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Recipients of the Mavis and Sidney John Palmer Scholarship

The Center for Environmental Filmmaking director Chris Palmer canoes with students in Florida during Classroom in the Wild

Professor Chris Palmer and his wife, Gail Shearer, set up the Mavis and Sidney John Palmer Scholarship in 2013 to honor Chris’s parents. Chris and Gail established an endowment to support the scholarship. Income from the fund is awarded annually, based on merit, to outstanding SOC graduate students with an interest in environmental and wildlife filmmaking. This year’s recipients are Robert Boyd, Mary Alice McMillan, Shannon Shikles, and Amelia Tyson.

Robert Boyd is a second year graduate student in American University's MFA film program. He will apply his monetary award towards furthering his filmmaking education at American University. Robert has filmed wildlife for organizations including the Department of Interior, Ocean Exploration Trust, and the National Park Service. As a filmmaker, Robert is interested in all types of life, with a particular interest in microorganisms.

Mary Alice McMillan is an MFA candidate in American University’s Film and Media Arts program. A North Carolina native, she is passionate about stories of rural America and the intersection between the environment and health. She is developing her thesis film about breast cancer-related genetic disorders and the role that environmental factors play in the study of genetics. Mary Alice hopes to pursue a career as an independent documentary filmmaker and share stories to create positive change.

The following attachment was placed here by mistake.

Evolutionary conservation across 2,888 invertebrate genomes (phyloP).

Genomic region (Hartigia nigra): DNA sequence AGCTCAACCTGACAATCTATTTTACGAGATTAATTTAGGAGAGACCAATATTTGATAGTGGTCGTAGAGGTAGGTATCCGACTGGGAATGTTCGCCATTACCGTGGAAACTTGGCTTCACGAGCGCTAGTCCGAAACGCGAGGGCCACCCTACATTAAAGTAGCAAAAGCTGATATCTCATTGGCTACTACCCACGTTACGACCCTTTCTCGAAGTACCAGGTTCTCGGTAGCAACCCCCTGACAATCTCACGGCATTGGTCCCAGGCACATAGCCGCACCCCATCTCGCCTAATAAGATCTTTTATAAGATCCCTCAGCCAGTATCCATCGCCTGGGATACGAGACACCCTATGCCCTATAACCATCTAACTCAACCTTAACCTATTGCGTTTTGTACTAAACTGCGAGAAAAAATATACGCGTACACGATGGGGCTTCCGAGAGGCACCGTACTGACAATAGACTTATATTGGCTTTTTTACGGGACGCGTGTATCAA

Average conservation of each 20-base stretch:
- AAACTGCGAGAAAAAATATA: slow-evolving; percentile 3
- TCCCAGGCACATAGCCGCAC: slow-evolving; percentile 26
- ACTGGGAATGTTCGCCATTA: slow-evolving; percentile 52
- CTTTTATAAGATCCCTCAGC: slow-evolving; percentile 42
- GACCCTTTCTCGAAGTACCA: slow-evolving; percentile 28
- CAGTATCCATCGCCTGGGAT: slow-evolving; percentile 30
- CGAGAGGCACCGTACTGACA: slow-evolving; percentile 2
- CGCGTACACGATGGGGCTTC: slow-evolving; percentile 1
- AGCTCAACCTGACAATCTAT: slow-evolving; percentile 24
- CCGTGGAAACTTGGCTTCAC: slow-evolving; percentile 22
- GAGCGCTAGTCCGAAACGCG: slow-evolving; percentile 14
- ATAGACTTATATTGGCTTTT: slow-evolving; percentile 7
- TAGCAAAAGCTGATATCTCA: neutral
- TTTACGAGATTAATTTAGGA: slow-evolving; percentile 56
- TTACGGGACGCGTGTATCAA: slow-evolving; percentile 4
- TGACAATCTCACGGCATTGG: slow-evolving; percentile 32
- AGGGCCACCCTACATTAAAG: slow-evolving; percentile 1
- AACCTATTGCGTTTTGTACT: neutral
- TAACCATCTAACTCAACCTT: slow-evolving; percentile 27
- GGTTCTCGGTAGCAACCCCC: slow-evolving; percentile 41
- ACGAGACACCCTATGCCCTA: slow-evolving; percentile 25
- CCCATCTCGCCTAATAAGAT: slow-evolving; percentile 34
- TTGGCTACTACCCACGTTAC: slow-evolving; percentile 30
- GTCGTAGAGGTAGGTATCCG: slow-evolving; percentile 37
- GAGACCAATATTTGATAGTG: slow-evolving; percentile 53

Shannon Shikles is pursuing her MA in Environmental and Wildlife filmmaking striving to work as a cinematographer on conservation films. She was privileged to work with Audubon Society on avian surveys and hopes to focus on the ocean in future projects. Offering her perspective on human interaction with the natural world incites the passion motivating her in the Film and Media Arts program.

Amelia Tyson is a documentarian who aims to infuse heart and a message of stewardship in the films she creates. She is primarily focused on stories of an environmental nature, hoping to both educate and awaken in viewers a desire to truly care for the earth. This past summer she had the great privilege of being a fellow with the Southern Exposure Film Fellowship program in Alabama, where she produced a short film looking at why Alabama does not have a water management plan and what that means for the state, in the short and long term.